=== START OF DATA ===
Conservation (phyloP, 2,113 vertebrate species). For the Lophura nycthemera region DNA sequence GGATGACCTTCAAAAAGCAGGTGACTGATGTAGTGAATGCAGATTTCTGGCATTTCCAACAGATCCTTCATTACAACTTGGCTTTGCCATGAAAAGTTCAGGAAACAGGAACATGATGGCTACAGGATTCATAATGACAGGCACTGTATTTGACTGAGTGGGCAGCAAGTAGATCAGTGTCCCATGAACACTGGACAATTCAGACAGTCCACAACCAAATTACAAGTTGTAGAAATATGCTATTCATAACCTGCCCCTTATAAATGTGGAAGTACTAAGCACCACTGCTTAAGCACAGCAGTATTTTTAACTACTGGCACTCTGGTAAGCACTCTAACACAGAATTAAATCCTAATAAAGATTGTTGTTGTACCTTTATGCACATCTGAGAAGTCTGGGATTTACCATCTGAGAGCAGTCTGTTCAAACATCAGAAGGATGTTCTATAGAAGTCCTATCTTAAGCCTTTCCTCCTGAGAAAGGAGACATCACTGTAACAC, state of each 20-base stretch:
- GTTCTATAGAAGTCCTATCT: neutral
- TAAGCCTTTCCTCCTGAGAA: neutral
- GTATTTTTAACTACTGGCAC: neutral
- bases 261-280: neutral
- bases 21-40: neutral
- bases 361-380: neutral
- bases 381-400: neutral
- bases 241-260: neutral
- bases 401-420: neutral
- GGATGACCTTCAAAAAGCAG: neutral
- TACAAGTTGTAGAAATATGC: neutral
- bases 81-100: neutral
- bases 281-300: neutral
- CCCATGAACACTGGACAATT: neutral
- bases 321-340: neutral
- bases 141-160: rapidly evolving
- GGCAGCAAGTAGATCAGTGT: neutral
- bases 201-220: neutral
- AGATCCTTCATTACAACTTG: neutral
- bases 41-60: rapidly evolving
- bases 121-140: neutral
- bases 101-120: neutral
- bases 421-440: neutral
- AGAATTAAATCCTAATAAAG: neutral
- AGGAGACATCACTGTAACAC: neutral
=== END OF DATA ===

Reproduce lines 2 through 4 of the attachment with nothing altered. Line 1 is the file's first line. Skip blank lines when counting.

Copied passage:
- GTTCTATAGAAGTCCTATCT: neutral
- TAAGCCTTTCCTCCTGAGAA: neutral
- GTATTTTTAACTACTGGCAC: neutral